- - Thursday, October 31, 2013


James Gattuso’s “Congressional checks and balances aren’t in the mail” (Commentary, Oct. 24) omits inconvenient facts while painting an unrelentingly gloomy picture of the U.S. Postal Service and advocating sharp cuts in service.

Among those left-out facts: The Postal Service has an operating profit through fiscal 2013’s first three quarters. The agency — which gets no taxpayer money, instead generating its own revenue by selling stamps — has earned $330 million more this year than it has spent to deliver the mail.

While the Internet has reduced first-class mail volume through online bill-paying, package volume is skyrocketing as people order goods online, helping produce this year’s profits. And private carriers bring millions of their own packages to the post office for efficient delivery.

The Great Recession hurt mail volume, but it’s now stabilizing — and last quarter, it actually rose slightly. USPS revenue increased 3.6 percent last quarter year-to-year. That’s double the national economy’s rise.

Given the rising package deliveries, ameliorating economy and record worker productivity, postal finances are improving. Last quarter ($660 million operating profit) was better than the previous quarter, 2013 is better than 2012 and 2012 surpassed 2011.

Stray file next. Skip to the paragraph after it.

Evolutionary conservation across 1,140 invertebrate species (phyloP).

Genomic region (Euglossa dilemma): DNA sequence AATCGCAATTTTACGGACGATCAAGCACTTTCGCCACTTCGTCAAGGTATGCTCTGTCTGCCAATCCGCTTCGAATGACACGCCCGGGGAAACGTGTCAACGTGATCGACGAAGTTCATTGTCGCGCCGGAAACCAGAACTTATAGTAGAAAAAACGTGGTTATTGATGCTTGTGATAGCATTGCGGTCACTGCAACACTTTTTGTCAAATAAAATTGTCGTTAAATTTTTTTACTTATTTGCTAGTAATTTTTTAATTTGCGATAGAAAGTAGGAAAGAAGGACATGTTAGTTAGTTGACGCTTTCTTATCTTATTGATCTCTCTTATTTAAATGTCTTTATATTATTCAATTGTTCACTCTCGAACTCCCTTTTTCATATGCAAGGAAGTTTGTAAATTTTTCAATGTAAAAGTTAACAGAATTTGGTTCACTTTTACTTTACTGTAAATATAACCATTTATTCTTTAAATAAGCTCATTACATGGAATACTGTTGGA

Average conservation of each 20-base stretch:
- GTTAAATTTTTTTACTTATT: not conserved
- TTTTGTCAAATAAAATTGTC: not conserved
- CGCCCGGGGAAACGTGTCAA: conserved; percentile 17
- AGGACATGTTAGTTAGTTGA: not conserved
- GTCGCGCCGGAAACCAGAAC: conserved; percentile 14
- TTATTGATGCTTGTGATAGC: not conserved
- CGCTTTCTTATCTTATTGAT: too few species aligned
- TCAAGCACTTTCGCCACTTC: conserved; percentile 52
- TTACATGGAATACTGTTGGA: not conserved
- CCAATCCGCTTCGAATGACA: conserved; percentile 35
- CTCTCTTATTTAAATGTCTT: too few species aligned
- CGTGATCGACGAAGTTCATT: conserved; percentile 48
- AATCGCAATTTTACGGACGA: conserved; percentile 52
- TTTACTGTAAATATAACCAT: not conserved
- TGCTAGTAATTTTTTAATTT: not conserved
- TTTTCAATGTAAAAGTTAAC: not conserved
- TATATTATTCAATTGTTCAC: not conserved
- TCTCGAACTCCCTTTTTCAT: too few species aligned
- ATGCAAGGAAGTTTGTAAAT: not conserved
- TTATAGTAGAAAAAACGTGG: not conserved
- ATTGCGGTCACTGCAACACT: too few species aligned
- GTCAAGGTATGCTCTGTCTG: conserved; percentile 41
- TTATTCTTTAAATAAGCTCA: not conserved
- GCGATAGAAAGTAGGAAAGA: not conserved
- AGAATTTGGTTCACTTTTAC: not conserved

Postal red-ink flows from flawed public policy, not mail-related factors. In 2006, Congress mandated that USPS pre-fund future retiree health benefits for the next 75 years, and pay it all within a decade. No other agency or company has to pre-fund even one year. This unfair $5.5 billion annual burden accounts for 100 percent of this year’s “losses.”

USPS provides Americans and their businesses with the industrial world’s most affordable delivery service while anchoring a $1.3 trillion national mailing industry with 7.5 million private-sector jobs. And under a program begun by President George W. Bush, letter carriers (a quarter of whom are military veterans) have voluntarily trained to deliver medicines house-to-house in several metropolitan areas in the event of a biological attack.

Degrading services would destroy the USPS by forcing mail (and revenue) out of the system. If lawmakers fix the pre-funding fiasco, the Postal Service — which is based in the Constitution — can adapt to the needs of an evolving society as it has for 200 years.


President, National Association of Letter Carriers


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